DURHAM, N.C. (WTVD) -- Remdesivir, an antiviral drug that was developed right here in Triangle, is playing a key role in President Trump's path to recovery from COVID-19.
Right now, doctors at UNC and Duke Hospitals are also using the drug to prevent the further spread of COVID-19 among patients.
The anti-viral medication was developed about 6 years ago by UNC researchers and Gilead Sciences, a biopharmaceutical company. The drug, which was approved by the FDA for emergency use over the spring, is usually given to patients who are on oxygen.
"In general it's been well-tolerated," said Dr. Thomas Holland, associate professor of infectious diseases at Duke University. "We are cautious with that medication with patients who have underlying kidney disease that's severe. And then we monitor the potential effects on the liver."
Dr. David Wohl, a UNC professor of medicine in the division of infectious diseases, seconded Holland's comment saying, "It showed that it could reduce the amount of time people were in the hospital from 15 days, than the people who got placebo, to 11 days. So that's pretty good."
Wohl also said the mortality rate was also reduced from 12% to about 7%.
Dr. Wohl says the steroid Dexamethasone, which is another drug the president is taking, helps reduce the immune systems potential bad effects on the body.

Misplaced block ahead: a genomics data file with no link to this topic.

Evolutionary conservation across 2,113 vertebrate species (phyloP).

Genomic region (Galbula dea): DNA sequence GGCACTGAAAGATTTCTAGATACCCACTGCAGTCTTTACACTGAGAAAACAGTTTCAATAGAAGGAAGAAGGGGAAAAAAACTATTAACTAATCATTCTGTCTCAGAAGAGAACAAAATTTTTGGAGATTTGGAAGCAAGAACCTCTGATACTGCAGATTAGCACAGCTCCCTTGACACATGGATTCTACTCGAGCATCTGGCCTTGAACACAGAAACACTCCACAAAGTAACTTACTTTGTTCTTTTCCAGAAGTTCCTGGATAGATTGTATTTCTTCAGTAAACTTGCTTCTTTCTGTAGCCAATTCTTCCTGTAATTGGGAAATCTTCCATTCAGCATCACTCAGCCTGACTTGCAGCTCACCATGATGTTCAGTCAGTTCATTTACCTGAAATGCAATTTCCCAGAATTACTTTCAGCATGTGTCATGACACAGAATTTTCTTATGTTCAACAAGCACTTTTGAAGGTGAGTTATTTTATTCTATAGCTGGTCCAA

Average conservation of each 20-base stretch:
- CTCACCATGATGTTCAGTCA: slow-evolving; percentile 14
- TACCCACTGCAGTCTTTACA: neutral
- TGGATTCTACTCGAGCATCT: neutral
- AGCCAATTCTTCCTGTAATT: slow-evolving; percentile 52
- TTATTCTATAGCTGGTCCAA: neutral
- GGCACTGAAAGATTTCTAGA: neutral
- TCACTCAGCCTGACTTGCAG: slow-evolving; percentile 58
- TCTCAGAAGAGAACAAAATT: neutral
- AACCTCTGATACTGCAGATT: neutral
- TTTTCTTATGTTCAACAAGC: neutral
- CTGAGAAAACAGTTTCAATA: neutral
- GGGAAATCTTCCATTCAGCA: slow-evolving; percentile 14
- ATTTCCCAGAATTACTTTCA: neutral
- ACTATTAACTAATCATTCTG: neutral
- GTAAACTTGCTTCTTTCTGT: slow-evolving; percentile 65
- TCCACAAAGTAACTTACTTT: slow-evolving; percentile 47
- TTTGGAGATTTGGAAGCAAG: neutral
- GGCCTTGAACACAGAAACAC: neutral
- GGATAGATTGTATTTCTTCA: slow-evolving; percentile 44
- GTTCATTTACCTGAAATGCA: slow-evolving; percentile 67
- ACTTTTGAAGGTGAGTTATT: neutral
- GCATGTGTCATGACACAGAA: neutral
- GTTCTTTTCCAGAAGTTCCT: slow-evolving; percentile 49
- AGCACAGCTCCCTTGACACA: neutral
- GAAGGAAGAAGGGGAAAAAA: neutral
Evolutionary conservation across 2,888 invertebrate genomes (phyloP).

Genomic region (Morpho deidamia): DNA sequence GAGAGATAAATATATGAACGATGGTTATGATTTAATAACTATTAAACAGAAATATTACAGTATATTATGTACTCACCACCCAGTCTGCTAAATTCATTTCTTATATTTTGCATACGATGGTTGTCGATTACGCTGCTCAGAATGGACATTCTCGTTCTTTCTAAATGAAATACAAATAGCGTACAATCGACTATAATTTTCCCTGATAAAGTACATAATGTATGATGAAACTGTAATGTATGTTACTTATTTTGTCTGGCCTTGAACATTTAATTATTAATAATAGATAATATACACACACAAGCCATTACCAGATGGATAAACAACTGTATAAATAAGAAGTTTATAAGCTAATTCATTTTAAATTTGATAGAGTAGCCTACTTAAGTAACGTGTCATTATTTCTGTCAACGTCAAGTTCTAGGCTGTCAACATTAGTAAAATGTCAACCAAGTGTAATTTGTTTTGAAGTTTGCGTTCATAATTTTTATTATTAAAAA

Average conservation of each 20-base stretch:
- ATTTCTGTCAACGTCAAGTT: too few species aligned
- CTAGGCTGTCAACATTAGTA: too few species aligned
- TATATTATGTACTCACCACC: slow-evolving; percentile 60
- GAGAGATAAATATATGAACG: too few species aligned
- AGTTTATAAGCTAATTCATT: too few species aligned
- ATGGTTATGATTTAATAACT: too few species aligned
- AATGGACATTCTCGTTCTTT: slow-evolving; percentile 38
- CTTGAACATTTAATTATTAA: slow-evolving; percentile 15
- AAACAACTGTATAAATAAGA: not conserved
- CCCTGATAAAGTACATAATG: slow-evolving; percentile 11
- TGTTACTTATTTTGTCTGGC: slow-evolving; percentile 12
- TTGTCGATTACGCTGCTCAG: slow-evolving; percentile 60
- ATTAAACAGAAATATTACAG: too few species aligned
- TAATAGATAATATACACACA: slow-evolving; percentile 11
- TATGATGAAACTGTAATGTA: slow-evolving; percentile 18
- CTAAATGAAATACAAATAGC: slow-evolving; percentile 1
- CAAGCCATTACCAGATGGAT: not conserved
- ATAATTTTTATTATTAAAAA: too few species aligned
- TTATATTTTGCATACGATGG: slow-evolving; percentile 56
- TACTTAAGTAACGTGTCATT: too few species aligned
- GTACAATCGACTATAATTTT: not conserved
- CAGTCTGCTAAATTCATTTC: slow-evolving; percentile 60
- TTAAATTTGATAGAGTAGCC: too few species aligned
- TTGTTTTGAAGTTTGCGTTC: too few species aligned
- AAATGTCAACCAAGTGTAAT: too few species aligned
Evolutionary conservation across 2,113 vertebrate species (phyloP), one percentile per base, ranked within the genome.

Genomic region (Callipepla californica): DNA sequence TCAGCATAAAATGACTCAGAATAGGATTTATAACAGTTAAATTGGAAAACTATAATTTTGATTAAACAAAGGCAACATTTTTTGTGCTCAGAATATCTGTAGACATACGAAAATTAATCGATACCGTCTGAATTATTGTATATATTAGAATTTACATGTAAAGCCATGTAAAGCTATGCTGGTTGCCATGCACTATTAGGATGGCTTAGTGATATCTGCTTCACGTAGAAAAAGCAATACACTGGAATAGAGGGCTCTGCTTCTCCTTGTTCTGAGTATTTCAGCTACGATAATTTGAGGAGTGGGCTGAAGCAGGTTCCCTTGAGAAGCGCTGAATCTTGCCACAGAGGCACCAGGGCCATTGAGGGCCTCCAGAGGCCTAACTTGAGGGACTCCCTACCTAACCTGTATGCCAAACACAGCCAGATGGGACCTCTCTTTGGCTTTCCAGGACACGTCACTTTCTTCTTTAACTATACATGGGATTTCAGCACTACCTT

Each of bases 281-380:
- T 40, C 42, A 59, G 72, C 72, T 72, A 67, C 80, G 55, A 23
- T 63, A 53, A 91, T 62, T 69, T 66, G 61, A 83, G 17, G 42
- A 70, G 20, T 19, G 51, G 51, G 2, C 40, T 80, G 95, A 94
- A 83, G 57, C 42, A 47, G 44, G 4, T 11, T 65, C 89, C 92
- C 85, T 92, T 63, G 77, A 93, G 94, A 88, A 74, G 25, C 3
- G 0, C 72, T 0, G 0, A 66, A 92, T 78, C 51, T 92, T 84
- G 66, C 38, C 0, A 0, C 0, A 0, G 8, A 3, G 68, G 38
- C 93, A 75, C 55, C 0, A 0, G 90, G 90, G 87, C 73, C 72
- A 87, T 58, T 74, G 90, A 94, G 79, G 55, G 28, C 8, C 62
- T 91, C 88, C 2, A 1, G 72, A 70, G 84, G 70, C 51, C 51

On Friday, the White House said Trump was also being injected with an experimental antibody cocktail still in clinical trial.
Right now, Duke University says it's studying a similar product in research trials.
Because so many were sickened with COVID-19 before or after last Saturday's Rose Garden ceremony for Supreme Court Justice Nominee Amy Coney Barrett, including state Senator Thom Tillis, both experts are doubling down on this message: wash your hands, social distance and wear a mask.
"This is just a shame," said Dr. Wohl. "Unfortunately, some in this administration have mocked, but really do play a role. If all those protections were in place I don't think we'd be talking about this right now."
Another big event is happening this week. The Vice Presidential debate is still scheduled for Wednesday but Dr. Holland cautions the risk of the debate being a super spreader event.
"Vice President Pence if he was exposed or in close contact from anyone at the Rose Garden Ceremony then he would need to quarantine in my opinion at least a week."
Remdesivir, the same antiviral drug aiding the President in his battle against COVID-19, has roots here in the Triangle
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